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A public policy blog from AEI
Tax-advantaged college savings plans, known as 529 plans, enjoy considerable support on the political right and left. Who could be against a policy that helps families save for college by waiving federal income taxes on the earnings? Well, it turns out 529 plans have a big vulnerability that other federally-subsidized savings plans do not: The families who use 529s are almost all upper-income.
So when progressives argue that lawmakers ought to end this $1.1 billion annual “giveaway to the rich,” it’s hard to argue with them. They even convinced President Barack Obama to propose ending 529 plans in his 2015 budget. The president dropped the proposal after fierce bipartisan opposition. Nevertheless, 529s remain an easy target for both progressives and populists.
We argue in a new AEI report that while 529 plans are overwhelmingly used by wealthy families, the federal student loan program stands to provide these same families with larger benefits. Two features provide the bulk of the subsidy: loan forgiveness through an income-based repayment plan, and an income tax deduction for student loan interest. Yet these benefits do not come under the same scrutiny as 529 plans.
Our analysis compares benefits under each federally-subsidized program for a hypothetical (but typical) upper-income family. We detail an example of a student who uses $68,000 to pay for four years of an undergraduate education and two years of graduate school. If our student’s family uses a 529 plan to pay those expenses, they will receive federal tax benefits to the tune of $10,572.
However, if our student’s family forgoes a savings account and instead finances education with federal loans, the benefits are much greater. Assuming our student goes on to earn a typical income for someone with a graduate degree, he will receive a federal subsidy of $17,106 on his loans. Add in the secondary benefit, a tax deduction for interest paid on student loans, and the government subsidy for this method of financing education jumps to $23,773.
In other words, a typical upper-income household can gain 2.3 times the federal benefits from using the federal student loan program instead of a 529 plan to pay for college. While critics are correct that 529 plans provide a subsidy to upper-income families, they often do not realize the federal student loan program does too. But in contrast to the calls to end 529 plans, lawmakers have only made federal student loans more generous in recent years as they seek to address a perceived student debt crisis.
How can the federal loan program provide larger benefits than 529s? For one, the benefits that 529 plans provide, while still significant, are only a small share of the amount of funds a family invests through a 529. The federal government does not provide a tax deduction for contributions; only the investment earnings from those contributions are tax-free. Therefore, a family could accumulate a large amount of funds in a 529 plan to finance educational expenses, but derive tax benefits that are only a fraction of the account’s value.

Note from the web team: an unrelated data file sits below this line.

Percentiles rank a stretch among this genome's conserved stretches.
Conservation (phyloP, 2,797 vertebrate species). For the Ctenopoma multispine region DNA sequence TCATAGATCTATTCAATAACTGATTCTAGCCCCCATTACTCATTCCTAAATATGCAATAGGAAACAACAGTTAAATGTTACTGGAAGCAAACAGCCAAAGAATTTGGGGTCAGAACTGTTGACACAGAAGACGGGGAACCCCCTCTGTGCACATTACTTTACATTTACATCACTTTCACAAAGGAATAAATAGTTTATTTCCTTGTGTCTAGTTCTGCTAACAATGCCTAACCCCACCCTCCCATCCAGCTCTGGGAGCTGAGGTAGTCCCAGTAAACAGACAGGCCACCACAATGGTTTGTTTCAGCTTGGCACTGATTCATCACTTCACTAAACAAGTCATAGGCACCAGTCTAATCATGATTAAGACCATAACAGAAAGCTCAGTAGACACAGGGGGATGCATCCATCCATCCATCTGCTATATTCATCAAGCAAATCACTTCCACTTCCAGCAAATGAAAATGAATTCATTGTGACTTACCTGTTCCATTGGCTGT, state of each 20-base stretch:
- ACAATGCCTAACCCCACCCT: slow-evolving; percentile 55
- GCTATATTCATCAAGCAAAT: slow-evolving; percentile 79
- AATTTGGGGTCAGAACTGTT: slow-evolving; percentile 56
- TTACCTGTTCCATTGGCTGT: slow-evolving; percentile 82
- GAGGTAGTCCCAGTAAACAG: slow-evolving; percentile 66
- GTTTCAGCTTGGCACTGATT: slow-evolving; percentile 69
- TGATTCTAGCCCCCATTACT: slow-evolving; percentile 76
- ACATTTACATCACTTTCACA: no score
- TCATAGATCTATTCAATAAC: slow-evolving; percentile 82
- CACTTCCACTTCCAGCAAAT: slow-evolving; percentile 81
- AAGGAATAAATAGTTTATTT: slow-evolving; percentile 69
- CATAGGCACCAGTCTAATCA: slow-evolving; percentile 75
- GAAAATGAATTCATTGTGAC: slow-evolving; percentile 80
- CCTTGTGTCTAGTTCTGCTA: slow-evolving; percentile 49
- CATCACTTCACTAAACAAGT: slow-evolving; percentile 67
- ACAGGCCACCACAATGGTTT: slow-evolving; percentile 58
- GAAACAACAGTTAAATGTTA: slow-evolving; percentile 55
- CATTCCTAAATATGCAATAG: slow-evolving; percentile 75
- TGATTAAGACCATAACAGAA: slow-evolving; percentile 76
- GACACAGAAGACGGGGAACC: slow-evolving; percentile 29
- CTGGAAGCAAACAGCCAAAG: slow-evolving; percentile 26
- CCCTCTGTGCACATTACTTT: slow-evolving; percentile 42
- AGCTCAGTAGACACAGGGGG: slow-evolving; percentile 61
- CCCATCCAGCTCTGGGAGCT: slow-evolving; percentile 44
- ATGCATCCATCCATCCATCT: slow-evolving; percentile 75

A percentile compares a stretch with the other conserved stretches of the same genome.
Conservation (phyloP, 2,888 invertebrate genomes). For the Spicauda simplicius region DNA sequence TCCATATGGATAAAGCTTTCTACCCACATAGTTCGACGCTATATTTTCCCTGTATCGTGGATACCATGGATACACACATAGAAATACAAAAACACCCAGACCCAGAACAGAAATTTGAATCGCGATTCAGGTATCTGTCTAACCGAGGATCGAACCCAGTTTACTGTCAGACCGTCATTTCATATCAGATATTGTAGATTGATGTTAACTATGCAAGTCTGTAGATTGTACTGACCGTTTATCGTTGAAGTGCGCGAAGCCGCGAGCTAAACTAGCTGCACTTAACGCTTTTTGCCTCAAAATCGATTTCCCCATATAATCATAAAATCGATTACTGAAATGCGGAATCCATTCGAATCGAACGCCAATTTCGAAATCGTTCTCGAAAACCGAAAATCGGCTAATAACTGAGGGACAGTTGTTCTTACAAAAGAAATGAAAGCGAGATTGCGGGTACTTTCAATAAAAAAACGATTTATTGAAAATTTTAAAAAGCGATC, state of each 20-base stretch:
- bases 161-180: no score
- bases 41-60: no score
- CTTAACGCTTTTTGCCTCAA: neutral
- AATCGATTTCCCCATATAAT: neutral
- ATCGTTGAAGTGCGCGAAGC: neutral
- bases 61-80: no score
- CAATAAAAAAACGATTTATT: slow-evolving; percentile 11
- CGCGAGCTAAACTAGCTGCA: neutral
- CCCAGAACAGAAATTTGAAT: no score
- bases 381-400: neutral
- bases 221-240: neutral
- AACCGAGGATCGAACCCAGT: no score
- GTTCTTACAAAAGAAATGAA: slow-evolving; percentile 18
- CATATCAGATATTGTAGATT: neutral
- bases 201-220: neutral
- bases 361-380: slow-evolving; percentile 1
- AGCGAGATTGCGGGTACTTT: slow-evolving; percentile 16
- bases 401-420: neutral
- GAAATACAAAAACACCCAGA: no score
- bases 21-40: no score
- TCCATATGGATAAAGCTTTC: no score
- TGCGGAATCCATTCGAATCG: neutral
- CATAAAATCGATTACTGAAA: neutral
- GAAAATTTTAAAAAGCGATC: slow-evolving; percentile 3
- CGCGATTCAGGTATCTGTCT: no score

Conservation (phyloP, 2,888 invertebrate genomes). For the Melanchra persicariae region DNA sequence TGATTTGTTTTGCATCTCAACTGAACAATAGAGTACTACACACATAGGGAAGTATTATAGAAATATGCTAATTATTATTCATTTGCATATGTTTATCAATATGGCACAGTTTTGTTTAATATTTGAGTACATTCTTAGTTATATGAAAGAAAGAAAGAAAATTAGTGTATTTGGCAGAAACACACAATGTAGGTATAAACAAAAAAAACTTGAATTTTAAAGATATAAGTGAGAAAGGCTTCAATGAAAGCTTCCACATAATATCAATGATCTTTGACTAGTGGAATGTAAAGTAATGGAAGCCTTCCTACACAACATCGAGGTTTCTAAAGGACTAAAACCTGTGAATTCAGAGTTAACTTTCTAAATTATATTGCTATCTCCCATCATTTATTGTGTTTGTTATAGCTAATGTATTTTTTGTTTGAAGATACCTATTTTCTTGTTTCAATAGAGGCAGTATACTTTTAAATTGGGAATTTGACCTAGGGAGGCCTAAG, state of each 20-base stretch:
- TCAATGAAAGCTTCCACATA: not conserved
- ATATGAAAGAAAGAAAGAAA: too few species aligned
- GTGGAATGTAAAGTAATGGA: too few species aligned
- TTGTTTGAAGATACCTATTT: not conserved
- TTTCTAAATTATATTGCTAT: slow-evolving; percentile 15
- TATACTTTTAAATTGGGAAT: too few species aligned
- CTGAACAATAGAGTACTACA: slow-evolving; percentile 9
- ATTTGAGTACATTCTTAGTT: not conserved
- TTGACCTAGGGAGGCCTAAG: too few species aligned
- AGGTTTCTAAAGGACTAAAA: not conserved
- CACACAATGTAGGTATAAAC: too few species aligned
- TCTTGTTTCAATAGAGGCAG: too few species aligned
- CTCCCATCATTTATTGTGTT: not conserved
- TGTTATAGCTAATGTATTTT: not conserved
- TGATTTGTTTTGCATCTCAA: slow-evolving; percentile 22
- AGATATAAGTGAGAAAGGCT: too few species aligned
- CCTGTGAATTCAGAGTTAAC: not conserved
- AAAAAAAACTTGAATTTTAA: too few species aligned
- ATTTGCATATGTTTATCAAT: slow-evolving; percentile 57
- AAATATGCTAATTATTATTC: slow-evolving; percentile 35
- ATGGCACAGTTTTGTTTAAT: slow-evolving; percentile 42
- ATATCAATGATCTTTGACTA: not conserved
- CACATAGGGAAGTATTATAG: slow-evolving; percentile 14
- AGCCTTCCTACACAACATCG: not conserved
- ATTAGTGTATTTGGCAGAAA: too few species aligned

The federal student loan program, however, can deliver much larger benefits if students use it to finance both an undergraduate and graduate education. Like 529 plans, the student loan program allows students from any income background to borrow money. Under the income-based repayment program, borrowers’ payments are so low and repayment periods so short, relative to what would be needed to repay even typical loan balances, that they are likely to have debt forgiven.
None of this is to suggest policymakers should ignore what critics say about 529 plans. To limit the benefits flowing to upper-income families, Congress could consider making 529 withdrawals tax-free for undergraduate educational expenses only, thus ending the tax subsidy for graduate study.
However, our analysis reveals that policymakers concerned about the magnitude of federal benefits going to upper-income households should concentrate their efforts on reforming federal student loans. Possibilities for reform include requiring borrowers to repay loans for longer before receiving forgiveness and capping the amount graduate students can borrow.
While 529 plans have their flaws, they are far from the biggest problem with the federal government’s approach to higher education. In this era of limited political capital, federal student loan forgiveness deserves more attention.
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